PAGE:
TwoWay Tables
Key Questions

If you are given a pmf =
#p_(XY)(x,y)# and you would like to find the marginal
#p_Y(y)# we would use the formula
#p_y(y) = sum_ip(x_i,y)# in other words you would sum over all of
#x# at the point#y# So if we look at this table and want to find the marginal
#p_Y(3)# we go:
#p_Y(3) = P( Y = 3)#
# = P(Y = 3, X = 3) + P(Y = 3, X=4)#
#= 0.1 + 0.2#
#=0.3# Now to look at the formula for the conditional probability
we can look at the formula for
#x# given#y# which is a conditional probability.#p_(XY)(xy) = P(X = x_i  Y = y_j) = (P(X = x_i, Y= y_j))/(P(Y = y_j))# #=(p_(XY)(x_i,y_j))/(p_Y(y_i))# now to use an example, we will look back at our table.
let us look for the conditional probability of:
#p_(XY)(34) = 0.1/0.4 = 0.25# Thus, the probability that
#X = 3# given that#Y=4# is#0.25#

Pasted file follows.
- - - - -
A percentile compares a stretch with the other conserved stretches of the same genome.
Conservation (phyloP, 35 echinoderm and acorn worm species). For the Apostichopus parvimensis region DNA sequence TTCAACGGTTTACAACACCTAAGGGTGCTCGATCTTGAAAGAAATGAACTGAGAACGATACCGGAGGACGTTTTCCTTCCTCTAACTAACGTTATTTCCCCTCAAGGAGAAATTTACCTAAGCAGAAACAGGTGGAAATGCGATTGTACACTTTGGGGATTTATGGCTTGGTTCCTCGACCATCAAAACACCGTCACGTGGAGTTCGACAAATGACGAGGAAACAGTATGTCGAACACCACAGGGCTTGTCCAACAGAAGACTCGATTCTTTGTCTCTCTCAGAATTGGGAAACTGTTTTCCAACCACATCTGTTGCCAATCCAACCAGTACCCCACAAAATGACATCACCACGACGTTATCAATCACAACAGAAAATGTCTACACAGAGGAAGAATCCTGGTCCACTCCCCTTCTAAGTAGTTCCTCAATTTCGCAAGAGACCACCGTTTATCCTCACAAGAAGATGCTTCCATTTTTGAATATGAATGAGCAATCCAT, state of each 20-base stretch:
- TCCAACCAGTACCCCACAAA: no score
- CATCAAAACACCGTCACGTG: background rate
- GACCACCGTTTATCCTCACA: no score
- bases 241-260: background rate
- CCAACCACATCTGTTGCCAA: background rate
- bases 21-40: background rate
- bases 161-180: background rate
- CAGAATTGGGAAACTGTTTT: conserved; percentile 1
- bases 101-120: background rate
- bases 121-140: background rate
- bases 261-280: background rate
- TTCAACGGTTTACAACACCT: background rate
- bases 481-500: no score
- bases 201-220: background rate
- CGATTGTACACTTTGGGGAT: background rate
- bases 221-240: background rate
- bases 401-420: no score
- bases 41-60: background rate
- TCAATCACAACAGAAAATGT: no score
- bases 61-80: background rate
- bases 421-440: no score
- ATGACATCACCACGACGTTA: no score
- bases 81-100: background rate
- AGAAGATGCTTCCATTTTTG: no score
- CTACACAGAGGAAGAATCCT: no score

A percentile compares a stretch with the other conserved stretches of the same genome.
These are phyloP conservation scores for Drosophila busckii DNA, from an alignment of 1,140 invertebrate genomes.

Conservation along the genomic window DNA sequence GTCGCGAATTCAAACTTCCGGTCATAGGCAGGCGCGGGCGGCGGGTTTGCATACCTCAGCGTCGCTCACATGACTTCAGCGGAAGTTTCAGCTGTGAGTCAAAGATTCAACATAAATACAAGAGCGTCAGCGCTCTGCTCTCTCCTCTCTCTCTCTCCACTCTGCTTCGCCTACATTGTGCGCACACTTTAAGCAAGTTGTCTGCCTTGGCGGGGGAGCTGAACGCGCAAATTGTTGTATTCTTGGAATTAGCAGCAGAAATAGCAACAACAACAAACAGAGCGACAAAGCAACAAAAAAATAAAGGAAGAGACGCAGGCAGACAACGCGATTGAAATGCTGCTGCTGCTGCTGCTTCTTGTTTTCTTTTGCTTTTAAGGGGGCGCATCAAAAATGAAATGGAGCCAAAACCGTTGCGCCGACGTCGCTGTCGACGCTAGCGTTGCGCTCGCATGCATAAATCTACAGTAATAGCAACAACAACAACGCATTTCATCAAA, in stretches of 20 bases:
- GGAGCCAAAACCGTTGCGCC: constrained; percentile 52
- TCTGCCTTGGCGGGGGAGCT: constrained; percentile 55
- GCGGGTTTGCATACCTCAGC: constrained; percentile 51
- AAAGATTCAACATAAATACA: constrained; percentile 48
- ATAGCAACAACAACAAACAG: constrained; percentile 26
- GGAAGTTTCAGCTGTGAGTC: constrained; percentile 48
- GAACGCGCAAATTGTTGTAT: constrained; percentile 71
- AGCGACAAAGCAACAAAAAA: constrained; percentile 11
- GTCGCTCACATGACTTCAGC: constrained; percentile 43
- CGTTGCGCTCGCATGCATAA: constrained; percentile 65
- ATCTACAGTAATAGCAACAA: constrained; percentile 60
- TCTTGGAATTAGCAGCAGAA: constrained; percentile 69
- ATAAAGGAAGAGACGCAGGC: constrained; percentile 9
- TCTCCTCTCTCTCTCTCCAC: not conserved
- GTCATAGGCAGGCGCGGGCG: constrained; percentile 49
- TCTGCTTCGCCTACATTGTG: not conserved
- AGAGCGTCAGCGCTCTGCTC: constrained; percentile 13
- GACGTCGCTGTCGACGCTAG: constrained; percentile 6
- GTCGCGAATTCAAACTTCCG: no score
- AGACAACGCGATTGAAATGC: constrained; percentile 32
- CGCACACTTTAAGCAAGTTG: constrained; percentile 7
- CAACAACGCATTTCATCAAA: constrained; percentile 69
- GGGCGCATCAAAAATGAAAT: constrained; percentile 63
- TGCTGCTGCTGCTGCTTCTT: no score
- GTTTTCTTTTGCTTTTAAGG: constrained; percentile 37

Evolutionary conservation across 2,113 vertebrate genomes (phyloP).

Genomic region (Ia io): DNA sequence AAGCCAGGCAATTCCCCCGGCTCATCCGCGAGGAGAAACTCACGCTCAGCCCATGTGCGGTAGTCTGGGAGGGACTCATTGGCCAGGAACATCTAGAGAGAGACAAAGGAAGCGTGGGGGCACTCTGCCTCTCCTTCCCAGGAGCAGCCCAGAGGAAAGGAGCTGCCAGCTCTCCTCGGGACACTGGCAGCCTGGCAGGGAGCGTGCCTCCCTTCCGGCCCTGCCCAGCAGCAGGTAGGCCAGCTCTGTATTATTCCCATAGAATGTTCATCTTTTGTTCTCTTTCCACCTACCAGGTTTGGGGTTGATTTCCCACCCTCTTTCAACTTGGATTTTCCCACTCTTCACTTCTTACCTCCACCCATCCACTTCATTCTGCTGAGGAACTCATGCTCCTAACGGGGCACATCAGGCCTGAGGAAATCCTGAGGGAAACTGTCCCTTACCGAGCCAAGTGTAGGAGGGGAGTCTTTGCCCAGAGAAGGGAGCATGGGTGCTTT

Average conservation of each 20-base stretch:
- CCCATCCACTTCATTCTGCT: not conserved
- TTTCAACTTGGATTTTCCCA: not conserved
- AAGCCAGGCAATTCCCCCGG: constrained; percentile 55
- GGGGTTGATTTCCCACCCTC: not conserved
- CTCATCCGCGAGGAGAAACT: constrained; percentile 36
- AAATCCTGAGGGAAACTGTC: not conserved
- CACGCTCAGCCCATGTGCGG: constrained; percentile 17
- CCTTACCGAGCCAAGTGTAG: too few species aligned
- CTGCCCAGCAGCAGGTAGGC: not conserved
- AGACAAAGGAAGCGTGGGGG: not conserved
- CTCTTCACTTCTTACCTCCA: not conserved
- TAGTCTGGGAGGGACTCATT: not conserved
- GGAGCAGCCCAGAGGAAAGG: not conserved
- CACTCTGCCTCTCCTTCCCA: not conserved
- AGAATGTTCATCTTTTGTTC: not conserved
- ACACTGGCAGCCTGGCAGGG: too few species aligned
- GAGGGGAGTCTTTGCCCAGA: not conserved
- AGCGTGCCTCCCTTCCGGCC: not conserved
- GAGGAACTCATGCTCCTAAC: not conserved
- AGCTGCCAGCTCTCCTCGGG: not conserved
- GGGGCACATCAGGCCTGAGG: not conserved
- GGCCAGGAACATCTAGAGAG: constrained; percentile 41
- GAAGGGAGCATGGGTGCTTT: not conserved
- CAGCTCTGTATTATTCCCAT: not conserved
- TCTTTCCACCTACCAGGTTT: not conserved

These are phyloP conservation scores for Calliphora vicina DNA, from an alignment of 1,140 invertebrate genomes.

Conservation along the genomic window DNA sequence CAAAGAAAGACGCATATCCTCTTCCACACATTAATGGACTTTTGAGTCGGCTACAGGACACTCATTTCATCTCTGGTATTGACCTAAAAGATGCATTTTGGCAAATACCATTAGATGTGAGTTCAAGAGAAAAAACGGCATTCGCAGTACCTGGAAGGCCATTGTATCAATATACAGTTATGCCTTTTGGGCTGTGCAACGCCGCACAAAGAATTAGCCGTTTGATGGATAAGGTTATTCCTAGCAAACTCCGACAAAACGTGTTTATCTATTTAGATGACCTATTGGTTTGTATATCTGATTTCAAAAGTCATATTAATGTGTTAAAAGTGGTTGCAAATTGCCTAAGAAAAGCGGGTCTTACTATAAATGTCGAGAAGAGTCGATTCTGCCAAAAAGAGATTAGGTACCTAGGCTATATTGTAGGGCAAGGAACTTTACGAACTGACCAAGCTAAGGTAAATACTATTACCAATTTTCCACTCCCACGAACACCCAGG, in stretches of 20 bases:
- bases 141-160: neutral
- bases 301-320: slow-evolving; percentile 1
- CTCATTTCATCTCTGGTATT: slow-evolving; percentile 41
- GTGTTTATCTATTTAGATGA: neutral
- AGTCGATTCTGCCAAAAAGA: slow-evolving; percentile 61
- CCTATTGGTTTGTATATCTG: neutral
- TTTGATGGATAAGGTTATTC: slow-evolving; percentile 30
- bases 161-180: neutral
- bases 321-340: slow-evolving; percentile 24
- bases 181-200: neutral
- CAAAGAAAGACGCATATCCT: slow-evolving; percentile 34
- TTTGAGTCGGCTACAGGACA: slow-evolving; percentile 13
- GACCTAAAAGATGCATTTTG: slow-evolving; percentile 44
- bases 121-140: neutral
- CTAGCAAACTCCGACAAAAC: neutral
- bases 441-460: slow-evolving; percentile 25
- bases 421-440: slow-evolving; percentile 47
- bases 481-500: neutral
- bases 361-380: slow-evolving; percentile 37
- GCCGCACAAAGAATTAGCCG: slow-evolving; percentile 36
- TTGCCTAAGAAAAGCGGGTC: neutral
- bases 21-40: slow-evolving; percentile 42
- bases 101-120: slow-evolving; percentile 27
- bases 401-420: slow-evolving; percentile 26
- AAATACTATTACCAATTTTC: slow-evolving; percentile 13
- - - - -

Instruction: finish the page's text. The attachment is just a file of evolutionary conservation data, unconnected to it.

A twoway table is a display of data divided into two different categories of subsets.
In the example below, the categories are
age range: with subsets for ages 05, 610, and 1115
color preference: with subsets for various color choicesThe entry at D5 (value 8) indicates that 8 children in the age range 610 chose yellow as their preferred color.
The sum of values across a line indicates the number of children who chose the color for that line across all age ranges.
The sum of values down a column indicates the number of children surveyed in the corresponding age range.